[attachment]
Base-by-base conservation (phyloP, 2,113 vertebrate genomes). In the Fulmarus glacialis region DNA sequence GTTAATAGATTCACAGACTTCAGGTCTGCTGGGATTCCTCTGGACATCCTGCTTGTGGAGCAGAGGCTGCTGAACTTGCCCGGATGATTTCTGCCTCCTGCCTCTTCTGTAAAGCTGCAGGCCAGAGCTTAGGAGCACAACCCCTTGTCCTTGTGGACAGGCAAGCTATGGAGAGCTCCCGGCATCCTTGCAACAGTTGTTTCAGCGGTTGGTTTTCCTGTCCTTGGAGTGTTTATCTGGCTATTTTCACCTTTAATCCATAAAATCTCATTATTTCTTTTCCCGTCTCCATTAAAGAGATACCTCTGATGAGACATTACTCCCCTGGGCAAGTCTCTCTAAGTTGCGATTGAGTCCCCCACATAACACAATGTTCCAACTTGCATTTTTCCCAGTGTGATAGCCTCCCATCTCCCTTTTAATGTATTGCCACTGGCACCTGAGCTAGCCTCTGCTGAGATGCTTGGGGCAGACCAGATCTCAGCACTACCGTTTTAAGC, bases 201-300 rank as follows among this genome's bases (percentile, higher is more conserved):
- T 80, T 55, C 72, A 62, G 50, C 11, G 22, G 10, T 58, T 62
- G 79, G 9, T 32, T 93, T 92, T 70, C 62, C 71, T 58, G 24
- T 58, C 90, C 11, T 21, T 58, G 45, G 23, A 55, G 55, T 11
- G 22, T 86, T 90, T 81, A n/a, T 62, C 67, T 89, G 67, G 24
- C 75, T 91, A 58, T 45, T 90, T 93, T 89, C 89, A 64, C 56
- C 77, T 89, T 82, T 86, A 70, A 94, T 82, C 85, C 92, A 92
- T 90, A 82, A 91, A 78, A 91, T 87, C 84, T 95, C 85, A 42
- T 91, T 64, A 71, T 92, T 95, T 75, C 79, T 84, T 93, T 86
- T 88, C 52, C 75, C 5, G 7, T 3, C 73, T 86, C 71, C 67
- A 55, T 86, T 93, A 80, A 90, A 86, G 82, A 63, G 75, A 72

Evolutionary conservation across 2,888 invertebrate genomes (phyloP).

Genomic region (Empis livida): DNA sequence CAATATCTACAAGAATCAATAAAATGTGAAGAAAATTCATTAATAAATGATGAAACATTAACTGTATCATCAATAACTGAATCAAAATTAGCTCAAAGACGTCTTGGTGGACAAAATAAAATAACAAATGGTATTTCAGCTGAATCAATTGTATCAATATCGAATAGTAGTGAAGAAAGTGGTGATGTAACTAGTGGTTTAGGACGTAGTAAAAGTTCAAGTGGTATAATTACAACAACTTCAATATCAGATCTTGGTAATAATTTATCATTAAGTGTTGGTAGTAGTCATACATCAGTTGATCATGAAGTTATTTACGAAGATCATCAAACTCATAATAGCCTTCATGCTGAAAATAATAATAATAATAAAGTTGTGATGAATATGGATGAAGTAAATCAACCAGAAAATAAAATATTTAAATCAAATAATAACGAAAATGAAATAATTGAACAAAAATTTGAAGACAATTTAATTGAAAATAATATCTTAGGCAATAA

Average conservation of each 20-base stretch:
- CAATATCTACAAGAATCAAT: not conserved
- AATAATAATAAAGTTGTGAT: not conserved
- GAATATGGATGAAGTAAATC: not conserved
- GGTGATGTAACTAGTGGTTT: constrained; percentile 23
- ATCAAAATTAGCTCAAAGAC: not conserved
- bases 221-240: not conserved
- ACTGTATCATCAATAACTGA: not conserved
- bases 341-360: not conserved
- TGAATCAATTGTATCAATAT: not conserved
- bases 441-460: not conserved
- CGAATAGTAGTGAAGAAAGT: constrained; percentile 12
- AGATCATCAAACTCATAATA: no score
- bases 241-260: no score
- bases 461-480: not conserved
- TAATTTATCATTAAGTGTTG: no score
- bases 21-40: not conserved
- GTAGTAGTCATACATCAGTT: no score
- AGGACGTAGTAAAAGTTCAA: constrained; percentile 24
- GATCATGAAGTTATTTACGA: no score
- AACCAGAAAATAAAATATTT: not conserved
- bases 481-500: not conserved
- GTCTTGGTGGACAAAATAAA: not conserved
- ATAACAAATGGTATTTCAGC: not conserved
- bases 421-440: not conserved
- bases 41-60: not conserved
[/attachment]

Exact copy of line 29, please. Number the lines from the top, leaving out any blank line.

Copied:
- TAATTTATCATTAAGTGTTG: no score